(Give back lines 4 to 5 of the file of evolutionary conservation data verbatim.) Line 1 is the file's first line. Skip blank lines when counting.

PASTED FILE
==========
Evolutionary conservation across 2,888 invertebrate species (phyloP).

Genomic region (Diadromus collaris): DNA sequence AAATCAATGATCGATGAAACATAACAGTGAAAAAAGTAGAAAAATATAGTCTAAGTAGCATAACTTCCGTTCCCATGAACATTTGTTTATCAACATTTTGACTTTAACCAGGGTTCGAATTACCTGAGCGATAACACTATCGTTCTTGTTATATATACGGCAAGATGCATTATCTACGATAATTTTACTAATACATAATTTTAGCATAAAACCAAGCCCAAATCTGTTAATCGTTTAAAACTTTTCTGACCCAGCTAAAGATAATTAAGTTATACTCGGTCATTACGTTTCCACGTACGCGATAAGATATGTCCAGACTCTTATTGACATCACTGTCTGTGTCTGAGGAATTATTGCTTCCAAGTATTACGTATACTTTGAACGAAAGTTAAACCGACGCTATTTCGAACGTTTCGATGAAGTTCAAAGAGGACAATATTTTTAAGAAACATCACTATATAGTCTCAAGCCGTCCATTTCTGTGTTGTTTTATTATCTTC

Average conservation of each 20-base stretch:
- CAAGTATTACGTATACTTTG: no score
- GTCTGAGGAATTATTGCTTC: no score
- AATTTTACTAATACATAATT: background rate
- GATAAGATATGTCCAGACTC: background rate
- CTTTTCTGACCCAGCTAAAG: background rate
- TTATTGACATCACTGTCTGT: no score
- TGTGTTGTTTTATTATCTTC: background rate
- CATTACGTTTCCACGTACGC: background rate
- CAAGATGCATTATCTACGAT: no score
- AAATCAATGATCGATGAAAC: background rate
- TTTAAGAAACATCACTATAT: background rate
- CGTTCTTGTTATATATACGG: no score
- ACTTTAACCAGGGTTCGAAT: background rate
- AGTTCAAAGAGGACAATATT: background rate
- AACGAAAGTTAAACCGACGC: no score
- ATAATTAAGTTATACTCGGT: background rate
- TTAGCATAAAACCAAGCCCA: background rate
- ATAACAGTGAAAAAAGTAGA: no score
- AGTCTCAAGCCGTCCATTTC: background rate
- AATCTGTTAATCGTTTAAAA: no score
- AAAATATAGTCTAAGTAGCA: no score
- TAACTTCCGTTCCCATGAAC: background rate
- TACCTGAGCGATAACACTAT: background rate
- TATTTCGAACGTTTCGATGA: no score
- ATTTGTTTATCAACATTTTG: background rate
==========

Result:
- CAAGTATTACGTATACTTTG: no score
- GTCTGAGGAATTATTGCTTC: no score